Several major airlines have just confirmed that some seatback entertainment screens have cameras

A recent discovery at several commercial airlines has many travelers concerned about in-flight privacy: Some planes have cameras attached to their seatback entertainment screens, BuzzFeed News reports. Most airlines that have been spotted installing cameras on their planes have confirmed that they exist but are not currently operating; however, many passengers remain wary.

Singapore Airlines, American Airlines, United Airlines and Delta Air Lines have all acknowledged the existence of the cameras and noted that they are part of hardware provided by outside manufacturers; however, they also said that the cameras are not currently active or have any activation or Plans for using them. A spokesperson for Singapore Airlines told Bustle via email, "Some of our newer IFE (in-flight entertainment) systems supplied by original equipment manufacturers do have cameras embedded into the hardware. The manufacturers have plans to use these cameras for future developments. These cameras are in our It is not enabled on board and cannot be activated on board. We have no plans to enable or develop any features using the camera."

American Airlines added in a statement provided to Bustle, "Cameras are a standard feature on many inflight entertainment systems used by multiple airlines. Manufacturers of these systems have added cameras for possible future uses, such as in-seat In-seat video conferencing. Although these cameras are available on some American Airlines in-flight entertainment systems provided by the manufacturer, they have never been activated and American Airlines has not considered using them.”

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United Airlines and Delta Air Lines both also provided statements to Bustle. A United spokesperson said: "Like many other airlines, some of our premium seats are equipped with inflight entertainment systems and have cameras installed by the manufacturer. This is a standard feature added by the system manufacturer for possible future use. , such as video conferencing, but our cameras have never been activated on United aircraft and we have no plans to use them in the future.”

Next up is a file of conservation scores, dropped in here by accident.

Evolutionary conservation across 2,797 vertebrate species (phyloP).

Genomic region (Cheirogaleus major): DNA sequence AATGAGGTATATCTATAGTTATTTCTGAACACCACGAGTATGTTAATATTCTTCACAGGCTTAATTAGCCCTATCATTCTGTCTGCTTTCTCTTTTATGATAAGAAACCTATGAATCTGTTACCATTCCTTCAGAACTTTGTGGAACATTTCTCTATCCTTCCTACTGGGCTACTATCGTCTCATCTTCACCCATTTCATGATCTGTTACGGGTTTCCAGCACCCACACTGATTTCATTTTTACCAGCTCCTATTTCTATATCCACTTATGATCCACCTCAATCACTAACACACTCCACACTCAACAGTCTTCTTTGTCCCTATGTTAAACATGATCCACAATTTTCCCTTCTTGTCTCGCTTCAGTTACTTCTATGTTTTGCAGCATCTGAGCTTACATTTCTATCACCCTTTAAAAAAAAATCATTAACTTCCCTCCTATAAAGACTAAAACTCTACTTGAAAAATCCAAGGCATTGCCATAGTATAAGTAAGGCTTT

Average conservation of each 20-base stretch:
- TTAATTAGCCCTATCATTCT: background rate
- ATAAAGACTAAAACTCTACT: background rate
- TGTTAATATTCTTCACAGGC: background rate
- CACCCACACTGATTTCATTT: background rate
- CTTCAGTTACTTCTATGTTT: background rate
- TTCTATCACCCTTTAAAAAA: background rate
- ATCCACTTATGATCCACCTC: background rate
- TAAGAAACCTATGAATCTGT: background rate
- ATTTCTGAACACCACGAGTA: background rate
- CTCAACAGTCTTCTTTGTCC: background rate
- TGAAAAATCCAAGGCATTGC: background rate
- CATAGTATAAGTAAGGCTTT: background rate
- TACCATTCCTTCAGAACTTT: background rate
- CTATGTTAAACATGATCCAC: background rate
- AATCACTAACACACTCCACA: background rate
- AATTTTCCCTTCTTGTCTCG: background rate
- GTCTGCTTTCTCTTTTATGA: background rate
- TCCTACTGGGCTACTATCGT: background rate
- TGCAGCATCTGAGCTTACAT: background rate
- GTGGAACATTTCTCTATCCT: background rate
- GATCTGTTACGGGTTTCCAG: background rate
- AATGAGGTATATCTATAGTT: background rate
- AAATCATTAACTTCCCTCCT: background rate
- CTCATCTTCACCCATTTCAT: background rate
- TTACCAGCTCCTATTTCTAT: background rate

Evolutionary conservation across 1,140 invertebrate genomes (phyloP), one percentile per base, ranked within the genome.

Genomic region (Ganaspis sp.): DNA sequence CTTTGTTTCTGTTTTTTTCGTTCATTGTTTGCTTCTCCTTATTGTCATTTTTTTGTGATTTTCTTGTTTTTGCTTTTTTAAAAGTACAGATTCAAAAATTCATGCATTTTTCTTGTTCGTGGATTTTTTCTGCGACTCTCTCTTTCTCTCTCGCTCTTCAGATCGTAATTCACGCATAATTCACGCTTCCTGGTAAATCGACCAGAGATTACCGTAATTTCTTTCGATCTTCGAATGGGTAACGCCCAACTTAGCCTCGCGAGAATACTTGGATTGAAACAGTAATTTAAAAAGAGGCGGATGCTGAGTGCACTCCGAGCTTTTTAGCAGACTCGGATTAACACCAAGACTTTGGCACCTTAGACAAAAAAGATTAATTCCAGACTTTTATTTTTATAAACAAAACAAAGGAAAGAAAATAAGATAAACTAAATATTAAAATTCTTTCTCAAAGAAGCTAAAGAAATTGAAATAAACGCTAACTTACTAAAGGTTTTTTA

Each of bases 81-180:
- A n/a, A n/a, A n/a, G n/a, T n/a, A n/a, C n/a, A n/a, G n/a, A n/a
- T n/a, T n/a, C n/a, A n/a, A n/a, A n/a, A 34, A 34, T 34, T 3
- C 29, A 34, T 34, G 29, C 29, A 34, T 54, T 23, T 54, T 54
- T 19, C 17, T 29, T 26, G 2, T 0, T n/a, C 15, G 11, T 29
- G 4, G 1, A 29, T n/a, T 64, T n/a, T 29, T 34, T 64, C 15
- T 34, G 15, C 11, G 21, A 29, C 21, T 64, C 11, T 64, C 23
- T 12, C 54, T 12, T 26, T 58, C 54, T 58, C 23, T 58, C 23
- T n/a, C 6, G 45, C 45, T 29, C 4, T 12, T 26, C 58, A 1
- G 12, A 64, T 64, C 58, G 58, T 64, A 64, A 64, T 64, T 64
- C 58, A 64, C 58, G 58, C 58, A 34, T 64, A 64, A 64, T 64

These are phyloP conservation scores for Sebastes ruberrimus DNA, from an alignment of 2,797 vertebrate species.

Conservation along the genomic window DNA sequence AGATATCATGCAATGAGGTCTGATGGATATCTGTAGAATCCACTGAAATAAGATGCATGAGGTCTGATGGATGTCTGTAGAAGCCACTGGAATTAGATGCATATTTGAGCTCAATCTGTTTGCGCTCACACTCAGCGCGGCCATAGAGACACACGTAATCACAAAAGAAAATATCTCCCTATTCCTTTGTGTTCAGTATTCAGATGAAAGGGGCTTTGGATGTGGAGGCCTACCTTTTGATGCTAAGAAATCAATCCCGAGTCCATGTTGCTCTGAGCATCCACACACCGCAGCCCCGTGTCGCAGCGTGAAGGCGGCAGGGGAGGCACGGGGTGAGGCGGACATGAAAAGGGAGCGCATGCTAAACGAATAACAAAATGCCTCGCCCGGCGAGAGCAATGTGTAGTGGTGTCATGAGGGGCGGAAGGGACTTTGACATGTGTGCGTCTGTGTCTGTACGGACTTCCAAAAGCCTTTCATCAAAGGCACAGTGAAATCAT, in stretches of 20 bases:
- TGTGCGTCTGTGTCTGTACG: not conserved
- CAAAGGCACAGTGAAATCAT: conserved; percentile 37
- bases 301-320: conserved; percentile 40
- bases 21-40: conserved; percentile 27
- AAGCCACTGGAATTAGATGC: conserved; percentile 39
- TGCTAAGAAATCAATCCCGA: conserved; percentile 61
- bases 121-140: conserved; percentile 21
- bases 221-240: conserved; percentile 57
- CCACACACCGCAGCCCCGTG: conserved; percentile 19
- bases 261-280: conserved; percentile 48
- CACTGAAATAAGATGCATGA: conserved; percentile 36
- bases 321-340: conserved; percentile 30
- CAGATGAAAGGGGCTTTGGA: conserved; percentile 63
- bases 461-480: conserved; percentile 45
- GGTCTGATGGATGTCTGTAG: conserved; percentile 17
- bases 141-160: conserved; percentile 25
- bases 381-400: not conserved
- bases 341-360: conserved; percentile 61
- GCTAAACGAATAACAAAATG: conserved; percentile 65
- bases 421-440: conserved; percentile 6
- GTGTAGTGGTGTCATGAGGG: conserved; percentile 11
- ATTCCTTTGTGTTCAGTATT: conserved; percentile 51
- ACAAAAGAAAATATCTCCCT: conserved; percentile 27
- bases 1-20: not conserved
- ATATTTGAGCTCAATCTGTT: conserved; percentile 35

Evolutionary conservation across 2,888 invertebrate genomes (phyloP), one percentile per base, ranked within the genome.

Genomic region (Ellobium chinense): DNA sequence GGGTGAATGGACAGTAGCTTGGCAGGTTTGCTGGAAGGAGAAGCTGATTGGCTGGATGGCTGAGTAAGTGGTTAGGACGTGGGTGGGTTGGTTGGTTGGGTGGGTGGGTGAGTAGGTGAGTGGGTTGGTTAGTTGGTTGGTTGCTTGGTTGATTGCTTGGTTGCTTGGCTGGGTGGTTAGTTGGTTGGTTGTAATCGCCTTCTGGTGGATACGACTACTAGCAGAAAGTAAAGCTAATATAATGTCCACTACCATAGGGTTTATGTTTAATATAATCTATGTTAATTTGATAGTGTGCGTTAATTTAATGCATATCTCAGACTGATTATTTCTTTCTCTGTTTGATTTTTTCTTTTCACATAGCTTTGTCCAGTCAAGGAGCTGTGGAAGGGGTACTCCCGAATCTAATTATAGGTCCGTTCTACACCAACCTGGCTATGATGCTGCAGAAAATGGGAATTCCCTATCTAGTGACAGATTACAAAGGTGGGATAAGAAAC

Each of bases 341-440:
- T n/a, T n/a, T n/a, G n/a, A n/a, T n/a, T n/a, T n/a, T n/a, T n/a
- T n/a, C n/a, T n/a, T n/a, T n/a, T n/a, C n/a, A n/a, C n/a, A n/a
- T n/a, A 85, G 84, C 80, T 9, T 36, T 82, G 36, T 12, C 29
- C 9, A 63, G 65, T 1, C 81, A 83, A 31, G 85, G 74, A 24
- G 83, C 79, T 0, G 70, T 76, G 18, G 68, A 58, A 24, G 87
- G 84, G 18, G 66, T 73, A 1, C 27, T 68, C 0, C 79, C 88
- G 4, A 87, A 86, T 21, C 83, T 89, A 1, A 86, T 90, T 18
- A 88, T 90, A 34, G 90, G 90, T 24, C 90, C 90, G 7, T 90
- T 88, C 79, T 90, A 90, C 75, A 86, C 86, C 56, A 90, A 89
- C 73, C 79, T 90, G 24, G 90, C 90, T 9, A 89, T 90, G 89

Meanwhile, a Delta representative said, "Delta has a limited number of in-flight entertainment screens equipped with the cameras included with the manufacturer. They do not work properly and Delta does not have any plans to install the necessary software to use them." ”

The continuous discovery of all these cameras began on February 17, 2019, when Twitter user Vitaly Kamluk (@vkamluk) tweeted a photo of an "interesting sensor" discovered on the in-flight entertainment screen of a Singapore Airlines flight .

Singapore Airlines responded on Twitter shortly afterwards, confirming that "some newer inflight entertainment systems from OEMs do have cameras embedded in the hardware" and saying the cameras are disabled on the aircraft where they appear.

Sri Ray, a former site reliability engineer at BuzzFeed, later told BuzzFeed News that he noticed similar cameras in the premium economy cabin of an American Airlines flight to Tokyo in September 2018. American Airlines also confirmed to BuzzFeed News that the cameras exist but are inactive. On Monday, United Airlines and Delta Air Lines also confirmed to BuzzFeed News the presence of cameras on IFE displays on some of their aircraft, noting that they are located in premium economy cabins on some international routes. Like the previous two airlines, United and Delta said the cameras were not activated and had no plans to activate them in the future.

As The Verge points out, even if cameras aren't enabled, they can still pose privacy concerns. Jon Porter wrote at the outlet: "Any camera connected to an internet-connected device is at least at risk of being hacked, and while an airplane is harder to access than an internet-connected laptop, it's still possible to hack it ”

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Seth Miller, a reporter who has covered the story for years, told The Associated Press that the makers of the IFE system may have "failed to consider the privacy implications of putting cameras on the backs of people's seats." Miller's reasoning, according to the AP, is that "the company believes passengers will swap images of themselves for convenience, much like they do with facial recognition technology at immigration checkpoints." However, the camera's lack of transparency makes many travelers uncomfortable .

Nicole Nguyen wrote in BuzzFeed News that "if the camera is indeed useless, airlines can calm passengers' concerns by covering the lens with a plastic cover"; however, passengers can also follow the time-honored tradition of covering the camera lens with tape or Stickers and solve the problem yourself. A sticky note can even get the job done.

As Josh Ocampo observed at Lifehacker, "At this point, it seems like a minor quibble, and it's not exactly a neat camera"—that is, you're unlikely to miss it. If it bothers you, you can always add a roll of tape to your carry-on the next time you take to the skies.